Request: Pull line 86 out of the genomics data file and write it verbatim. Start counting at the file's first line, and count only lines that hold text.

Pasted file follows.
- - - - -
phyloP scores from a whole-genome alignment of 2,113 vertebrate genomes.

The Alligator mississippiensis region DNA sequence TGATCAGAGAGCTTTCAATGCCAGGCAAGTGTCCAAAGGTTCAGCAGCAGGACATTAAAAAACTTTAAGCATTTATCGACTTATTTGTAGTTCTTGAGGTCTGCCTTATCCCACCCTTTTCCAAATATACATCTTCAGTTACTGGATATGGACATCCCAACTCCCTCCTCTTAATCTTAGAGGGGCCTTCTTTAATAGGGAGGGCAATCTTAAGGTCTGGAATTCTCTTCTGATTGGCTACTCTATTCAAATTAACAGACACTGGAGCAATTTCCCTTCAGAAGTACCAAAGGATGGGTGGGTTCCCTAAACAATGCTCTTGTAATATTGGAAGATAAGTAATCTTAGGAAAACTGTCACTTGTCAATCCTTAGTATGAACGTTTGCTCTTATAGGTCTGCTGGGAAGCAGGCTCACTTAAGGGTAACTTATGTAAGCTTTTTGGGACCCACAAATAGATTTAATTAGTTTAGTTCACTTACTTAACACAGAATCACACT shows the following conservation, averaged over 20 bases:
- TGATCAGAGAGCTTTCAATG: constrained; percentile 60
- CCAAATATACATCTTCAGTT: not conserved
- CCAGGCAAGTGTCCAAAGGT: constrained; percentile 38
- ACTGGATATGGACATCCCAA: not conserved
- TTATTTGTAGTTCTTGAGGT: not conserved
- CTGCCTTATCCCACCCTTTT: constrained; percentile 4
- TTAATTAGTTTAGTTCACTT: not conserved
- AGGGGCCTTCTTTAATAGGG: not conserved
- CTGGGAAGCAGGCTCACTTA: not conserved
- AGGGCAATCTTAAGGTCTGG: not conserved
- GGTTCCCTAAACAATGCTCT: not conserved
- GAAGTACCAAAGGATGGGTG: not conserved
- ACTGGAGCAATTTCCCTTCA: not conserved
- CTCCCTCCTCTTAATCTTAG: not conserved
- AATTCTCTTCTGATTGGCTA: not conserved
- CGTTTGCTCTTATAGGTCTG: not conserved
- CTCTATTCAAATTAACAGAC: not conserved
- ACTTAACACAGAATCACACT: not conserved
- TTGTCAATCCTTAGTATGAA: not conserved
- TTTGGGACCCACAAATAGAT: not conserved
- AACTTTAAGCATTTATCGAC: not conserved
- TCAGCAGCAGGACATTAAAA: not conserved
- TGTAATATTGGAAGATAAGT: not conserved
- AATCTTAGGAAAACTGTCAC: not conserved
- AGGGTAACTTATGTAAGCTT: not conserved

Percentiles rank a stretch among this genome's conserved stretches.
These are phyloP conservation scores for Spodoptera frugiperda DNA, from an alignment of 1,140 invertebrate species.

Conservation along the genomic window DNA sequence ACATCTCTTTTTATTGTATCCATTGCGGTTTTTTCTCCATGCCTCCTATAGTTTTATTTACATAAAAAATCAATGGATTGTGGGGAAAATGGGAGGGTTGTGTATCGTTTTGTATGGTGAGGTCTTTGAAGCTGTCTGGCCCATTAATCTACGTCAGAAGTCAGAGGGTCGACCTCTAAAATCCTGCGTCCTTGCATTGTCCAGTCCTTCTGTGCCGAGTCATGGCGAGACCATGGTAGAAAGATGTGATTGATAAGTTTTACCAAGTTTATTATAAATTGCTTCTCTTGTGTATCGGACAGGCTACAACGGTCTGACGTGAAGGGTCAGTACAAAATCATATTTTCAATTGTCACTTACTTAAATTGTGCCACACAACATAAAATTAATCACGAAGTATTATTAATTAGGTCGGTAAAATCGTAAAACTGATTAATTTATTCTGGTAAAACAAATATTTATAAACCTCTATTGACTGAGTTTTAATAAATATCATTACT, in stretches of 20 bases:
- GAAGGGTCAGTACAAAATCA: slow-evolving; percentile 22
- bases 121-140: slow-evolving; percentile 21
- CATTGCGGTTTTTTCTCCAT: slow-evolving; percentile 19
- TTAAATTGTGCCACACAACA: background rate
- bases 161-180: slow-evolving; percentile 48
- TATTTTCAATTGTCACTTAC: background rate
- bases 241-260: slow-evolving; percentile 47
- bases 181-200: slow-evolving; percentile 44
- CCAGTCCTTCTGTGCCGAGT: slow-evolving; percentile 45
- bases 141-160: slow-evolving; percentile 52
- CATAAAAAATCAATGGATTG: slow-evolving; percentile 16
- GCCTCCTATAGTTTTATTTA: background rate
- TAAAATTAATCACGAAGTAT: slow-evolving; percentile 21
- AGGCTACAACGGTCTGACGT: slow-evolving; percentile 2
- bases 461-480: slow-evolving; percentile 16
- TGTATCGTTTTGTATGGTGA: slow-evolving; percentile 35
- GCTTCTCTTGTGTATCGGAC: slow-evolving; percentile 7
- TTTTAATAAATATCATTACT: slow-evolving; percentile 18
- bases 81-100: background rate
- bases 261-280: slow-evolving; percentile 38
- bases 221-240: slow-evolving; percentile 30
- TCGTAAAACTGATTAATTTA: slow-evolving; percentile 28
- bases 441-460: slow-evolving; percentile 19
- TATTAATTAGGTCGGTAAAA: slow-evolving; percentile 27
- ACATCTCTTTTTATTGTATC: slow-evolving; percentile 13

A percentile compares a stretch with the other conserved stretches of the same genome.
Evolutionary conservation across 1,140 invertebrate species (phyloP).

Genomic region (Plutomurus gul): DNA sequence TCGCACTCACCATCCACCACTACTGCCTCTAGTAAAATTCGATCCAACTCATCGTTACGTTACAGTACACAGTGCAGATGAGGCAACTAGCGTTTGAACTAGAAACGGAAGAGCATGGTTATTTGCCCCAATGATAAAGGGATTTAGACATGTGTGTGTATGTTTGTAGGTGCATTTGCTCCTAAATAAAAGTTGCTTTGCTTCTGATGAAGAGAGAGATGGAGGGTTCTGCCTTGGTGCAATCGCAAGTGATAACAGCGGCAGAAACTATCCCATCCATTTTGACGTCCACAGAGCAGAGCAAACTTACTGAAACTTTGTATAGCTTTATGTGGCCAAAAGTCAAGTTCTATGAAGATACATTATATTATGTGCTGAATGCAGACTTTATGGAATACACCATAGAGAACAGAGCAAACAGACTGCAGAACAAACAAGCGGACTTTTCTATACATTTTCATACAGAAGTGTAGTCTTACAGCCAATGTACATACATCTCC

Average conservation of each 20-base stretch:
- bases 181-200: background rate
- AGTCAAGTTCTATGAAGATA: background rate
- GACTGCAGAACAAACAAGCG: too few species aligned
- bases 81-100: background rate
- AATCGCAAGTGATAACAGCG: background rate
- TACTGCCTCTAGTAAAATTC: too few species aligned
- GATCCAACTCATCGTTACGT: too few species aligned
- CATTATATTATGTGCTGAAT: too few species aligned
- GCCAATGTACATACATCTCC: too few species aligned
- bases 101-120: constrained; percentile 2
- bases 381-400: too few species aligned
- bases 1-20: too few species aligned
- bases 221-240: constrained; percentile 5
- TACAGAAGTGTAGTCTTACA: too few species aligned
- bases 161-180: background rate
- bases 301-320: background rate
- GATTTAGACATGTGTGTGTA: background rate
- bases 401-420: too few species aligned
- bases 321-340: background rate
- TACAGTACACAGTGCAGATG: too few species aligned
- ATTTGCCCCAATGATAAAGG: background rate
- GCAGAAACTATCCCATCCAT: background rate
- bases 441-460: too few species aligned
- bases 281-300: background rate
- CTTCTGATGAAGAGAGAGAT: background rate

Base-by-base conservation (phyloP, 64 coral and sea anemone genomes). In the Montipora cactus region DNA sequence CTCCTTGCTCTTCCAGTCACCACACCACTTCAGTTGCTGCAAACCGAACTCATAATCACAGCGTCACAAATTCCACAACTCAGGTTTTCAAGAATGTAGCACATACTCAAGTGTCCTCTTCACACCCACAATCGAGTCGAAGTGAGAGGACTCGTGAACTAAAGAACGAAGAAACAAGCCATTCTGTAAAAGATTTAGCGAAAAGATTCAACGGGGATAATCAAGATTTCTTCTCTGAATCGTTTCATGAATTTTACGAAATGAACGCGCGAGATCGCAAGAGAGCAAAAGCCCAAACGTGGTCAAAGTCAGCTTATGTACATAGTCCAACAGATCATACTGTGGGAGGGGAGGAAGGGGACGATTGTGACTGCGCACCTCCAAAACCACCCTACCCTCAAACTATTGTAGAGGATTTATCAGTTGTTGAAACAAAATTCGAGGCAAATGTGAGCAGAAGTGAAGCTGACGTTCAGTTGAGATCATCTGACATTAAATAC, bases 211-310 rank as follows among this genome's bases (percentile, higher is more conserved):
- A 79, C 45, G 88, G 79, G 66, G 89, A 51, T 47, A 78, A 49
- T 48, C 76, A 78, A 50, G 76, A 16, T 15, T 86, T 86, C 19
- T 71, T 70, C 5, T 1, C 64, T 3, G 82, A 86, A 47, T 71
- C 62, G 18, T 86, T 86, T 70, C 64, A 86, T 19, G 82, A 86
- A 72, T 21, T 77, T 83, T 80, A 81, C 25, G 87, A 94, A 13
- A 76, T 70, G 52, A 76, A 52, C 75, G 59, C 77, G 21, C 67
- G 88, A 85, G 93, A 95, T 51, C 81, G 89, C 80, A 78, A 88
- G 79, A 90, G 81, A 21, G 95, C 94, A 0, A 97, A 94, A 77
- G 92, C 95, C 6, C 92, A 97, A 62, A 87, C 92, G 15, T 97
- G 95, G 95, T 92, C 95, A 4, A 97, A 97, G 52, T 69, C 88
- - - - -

- A 79, C 45, G 88, G 79, G 66, G 89, A 51, T 47, A 78, A 49